Sunshine Coast artist Jan Poynter sets up her easel and paint box  on the verandah at the Mackie Lake House. Poynter is in the area for the month of May as the Mackie Lake House Foundation’s artist in residence.

Sunshine Coast artist Jan Poynter sets up her easel and paint box on the verandah at the Mackie Lake House. Poynter is in the area for the month of May as the Mackie Lake House Foundation’s artist in residence.

Artist shares Longview from local vantage point

Jan Poynter is at the Mackie Lake House as the latest artist to take up residence at the heritage home in Coldstream.

The air gives off the distinct smell of lilac as Jan Poynter takes in her surroundings from the verandah at the Mackie Lake House.

Quails can be seen darting from shrub to bush in the distance while visitors gather on the enclosed deck to indulge on baked scones, fresh strawberries and clotted cream served with freshly brewed tea in china cups.

Hosted in a true Mackie fashion, the tea is being served in honour of the seventh artist to arrive at the Coldstream heritage home.

Poynter is here as part of the Mackie Lake House Foundation’s annual artist-in-residence program, and she is keen to meet with members of the public, but is also itching to get back outside to paint.

Just that morning she hosted a “paint-out” with eight artists in the Mackie gardens.

“I love working en plein air. I’ve been working on location since I was a kid – sketching and drawing – and have been painting seriously since I was 18,” says Poynter, as she shows one young visitor a small box in which she keeps her paints for when she is out in the field.

“My (plein air) work used to be separate from my studio work. Now they’re coming together – that mark making and that looser experience from plein air is coming into my studio.”

Working in a variety of genres, which include landscapes, images of urban environments, flora, and figurative painting in addition to her drawings and illustration, Poynter tries to connect with other artists who also paint in the moment outdoors. The process is usually an organic one, she says, in that the artists usually just state the area where they will be painting and then they go from there.

“When I show up with my hat and funny paint box, they know who I am,” says Poynter. “When we meet up, we don’t attach to each other – we enjoy the location and the isolation together and then we connect.”

Now residing in Gibson’s Landing, Poynter has been all over the place to paint, and is often joined by her husband Brian, who is accompanying her at her residency at the Mackie House.

They have lived in Invermere and also spent 10 years in Brisbane, Australia, later settling on the Sunshine Coast.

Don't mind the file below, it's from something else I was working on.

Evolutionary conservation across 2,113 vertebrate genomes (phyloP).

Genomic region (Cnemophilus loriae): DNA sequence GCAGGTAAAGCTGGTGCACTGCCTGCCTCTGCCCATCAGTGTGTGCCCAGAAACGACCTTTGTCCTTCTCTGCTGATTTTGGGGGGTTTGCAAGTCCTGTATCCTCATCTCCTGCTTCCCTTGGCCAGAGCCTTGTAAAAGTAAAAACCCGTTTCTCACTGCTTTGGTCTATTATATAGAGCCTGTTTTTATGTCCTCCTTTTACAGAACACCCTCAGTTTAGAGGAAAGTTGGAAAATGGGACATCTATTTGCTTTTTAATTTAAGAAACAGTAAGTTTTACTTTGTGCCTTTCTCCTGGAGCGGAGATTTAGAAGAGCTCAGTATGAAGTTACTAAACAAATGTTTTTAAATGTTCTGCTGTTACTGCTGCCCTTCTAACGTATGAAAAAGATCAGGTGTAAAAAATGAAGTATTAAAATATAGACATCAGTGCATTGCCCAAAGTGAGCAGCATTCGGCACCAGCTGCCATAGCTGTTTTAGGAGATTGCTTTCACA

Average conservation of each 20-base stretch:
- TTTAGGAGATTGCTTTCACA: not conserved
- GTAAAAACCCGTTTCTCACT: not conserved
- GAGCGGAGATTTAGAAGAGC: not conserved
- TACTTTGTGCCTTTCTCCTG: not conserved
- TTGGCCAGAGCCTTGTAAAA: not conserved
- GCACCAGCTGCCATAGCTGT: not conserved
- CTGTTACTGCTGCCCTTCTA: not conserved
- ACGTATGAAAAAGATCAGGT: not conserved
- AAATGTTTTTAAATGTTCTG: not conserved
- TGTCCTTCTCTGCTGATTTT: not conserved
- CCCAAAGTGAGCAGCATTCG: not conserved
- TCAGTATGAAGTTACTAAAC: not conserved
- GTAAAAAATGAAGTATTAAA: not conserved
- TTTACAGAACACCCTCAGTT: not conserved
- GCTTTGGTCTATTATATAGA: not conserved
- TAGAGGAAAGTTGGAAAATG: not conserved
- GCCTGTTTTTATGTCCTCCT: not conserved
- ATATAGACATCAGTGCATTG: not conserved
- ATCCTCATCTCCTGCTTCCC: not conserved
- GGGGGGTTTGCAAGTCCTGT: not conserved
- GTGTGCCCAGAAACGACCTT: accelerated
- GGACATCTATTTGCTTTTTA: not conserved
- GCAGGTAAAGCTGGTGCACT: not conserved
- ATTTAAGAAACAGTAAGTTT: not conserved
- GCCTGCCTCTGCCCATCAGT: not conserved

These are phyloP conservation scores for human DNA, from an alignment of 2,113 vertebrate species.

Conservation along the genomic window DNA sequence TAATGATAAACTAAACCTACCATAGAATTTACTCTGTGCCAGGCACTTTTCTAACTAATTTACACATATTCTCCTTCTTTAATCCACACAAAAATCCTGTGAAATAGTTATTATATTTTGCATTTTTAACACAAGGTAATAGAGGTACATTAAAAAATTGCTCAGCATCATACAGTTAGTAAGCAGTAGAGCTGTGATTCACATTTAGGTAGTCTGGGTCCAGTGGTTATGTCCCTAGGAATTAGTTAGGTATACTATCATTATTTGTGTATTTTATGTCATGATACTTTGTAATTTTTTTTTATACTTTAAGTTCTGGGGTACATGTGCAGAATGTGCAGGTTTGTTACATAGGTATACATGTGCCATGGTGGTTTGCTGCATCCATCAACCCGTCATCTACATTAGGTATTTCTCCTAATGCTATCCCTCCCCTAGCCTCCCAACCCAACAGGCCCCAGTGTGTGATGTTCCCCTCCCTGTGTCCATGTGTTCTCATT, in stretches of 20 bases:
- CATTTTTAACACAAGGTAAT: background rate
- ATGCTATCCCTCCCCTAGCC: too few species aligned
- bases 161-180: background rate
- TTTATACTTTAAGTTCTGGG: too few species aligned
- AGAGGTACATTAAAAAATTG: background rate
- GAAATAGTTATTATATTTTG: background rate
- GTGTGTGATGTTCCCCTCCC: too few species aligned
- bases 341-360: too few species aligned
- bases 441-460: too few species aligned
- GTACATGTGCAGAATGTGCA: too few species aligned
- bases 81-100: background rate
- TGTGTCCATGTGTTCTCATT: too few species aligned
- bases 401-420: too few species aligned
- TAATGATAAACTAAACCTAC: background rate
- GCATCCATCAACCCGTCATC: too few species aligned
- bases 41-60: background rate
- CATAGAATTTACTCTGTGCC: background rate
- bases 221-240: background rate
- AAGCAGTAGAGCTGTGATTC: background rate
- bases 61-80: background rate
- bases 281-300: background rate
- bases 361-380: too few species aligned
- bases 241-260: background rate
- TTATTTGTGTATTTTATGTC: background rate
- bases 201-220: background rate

“I haven’t been in the Okanagan/Vernon area for 35 years,” said Poynter. “Vernon feels new to me although at the Mackie House it feels as if we’ve stepped back in time.”

A fan of old spaces, Poynter and her husband constructed their home on the Sunshine Coast from salvaged material from a house built at the same time as the Mackie House.

“When I look out the window, I think of what the people before me saw out of them,” she said.

As part of her residency, Poynter will show some of the work she is creating at the Vernon Public Art Gallery in an exhibition titled The Longview  – a format, an aspect, a way of thinking, which examines nature from a different viewpoint.

“I have been looking at the character and geology of the landscape and the flora. I am trying to feature them in another kind of way,” she said. “I am playing with depth of field, looking through the trees, fine tuning the landscape and then laying in the finished work over top.”

The works come in various formats from large canvasses to small original gouache paintings that are mounted and sealed on a six-by-six inch blocks.

The work reflects a number of ecosystems that Poynter has experienced in her travels around B.C.

“I love going across B.C., going through the rainforest and seeing the moss of the coast then getting through the Coastal mountains to the pines, grass and openness of the Interior,” she said. “I love the character and uniqueness of trees. In winter, I love to see the bones of the trees and I always build my trees up from their structure and then leaf them out.”

Poynter is showing her exhibition at the Vernon Public Art Gallery along with the UBCO BFA Graduation Exhibition: Shelf Life and  late Vernon artist Andrea Toth’s posthumous exhibition, Heaven’s Above. A reception takes place Thursday from 6 to 8 p.m.

Poynter will also give an artist talk at the VPAG May 30 at ••noon •• please note correct time

She is at the Mackie Lake House until May 31 and returns to Vernon June 27 to 28 to give a workshop at the Vernon Community Arts Centre (register at the VCAC).

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